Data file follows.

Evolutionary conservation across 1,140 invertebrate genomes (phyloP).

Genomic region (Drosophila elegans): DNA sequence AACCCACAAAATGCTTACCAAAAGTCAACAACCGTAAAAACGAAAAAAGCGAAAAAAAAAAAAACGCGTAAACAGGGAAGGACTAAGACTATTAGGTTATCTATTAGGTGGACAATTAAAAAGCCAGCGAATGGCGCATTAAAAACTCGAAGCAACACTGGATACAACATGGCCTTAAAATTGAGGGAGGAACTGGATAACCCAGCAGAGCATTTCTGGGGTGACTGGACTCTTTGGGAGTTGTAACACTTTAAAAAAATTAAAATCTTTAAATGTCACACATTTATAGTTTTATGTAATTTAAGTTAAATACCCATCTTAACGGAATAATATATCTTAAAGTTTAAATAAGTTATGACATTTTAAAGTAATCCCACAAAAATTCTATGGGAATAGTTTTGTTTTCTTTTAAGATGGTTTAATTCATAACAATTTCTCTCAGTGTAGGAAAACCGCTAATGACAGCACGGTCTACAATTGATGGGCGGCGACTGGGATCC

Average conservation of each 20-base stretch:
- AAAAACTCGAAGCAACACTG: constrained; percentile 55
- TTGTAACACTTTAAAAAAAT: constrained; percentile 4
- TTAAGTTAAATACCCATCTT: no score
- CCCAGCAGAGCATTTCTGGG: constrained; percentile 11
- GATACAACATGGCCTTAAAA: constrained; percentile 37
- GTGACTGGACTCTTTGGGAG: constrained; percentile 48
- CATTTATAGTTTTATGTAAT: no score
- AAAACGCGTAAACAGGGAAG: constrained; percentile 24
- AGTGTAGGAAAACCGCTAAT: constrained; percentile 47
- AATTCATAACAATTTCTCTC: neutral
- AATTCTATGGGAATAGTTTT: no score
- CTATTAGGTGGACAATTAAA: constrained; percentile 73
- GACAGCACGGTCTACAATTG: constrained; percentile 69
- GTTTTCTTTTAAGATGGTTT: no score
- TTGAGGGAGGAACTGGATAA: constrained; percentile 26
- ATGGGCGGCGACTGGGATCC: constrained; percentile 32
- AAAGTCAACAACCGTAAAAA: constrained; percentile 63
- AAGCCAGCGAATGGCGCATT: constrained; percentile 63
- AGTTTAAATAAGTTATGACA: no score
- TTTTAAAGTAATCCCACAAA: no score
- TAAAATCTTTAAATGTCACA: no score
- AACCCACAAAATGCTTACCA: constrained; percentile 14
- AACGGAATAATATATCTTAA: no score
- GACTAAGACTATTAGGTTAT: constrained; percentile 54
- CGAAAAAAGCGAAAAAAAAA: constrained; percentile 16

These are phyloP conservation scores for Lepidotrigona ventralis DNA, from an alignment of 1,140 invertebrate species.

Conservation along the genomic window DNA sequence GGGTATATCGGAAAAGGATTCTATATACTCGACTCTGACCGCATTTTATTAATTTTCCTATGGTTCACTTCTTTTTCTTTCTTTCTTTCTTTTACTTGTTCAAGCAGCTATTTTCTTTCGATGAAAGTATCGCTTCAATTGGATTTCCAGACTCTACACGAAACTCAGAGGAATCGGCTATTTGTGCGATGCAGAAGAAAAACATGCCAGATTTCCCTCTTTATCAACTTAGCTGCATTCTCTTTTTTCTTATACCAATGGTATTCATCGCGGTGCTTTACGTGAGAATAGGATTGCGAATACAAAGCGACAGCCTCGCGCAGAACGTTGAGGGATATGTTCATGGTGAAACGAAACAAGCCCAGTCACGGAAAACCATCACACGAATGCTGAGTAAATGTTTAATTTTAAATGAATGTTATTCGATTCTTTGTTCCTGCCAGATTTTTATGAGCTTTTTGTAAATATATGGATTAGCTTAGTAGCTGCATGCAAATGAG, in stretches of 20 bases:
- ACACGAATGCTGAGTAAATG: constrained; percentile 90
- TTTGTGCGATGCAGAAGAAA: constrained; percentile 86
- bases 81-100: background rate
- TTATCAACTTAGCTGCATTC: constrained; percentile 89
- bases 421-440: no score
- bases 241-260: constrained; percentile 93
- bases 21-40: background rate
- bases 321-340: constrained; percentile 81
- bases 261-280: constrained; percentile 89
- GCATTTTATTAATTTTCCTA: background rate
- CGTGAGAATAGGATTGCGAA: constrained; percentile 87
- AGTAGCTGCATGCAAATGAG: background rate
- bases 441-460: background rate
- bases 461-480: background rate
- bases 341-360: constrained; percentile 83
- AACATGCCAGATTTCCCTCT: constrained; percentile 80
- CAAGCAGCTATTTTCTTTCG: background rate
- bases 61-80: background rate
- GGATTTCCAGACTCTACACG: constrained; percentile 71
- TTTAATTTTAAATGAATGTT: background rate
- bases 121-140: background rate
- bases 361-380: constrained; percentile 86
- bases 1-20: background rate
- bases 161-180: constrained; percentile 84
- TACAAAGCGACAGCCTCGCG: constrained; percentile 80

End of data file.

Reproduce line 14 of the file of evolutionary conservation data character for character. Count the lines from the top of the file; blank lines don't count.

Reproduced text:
- AATTCTATGGGAATAGTTTT: no score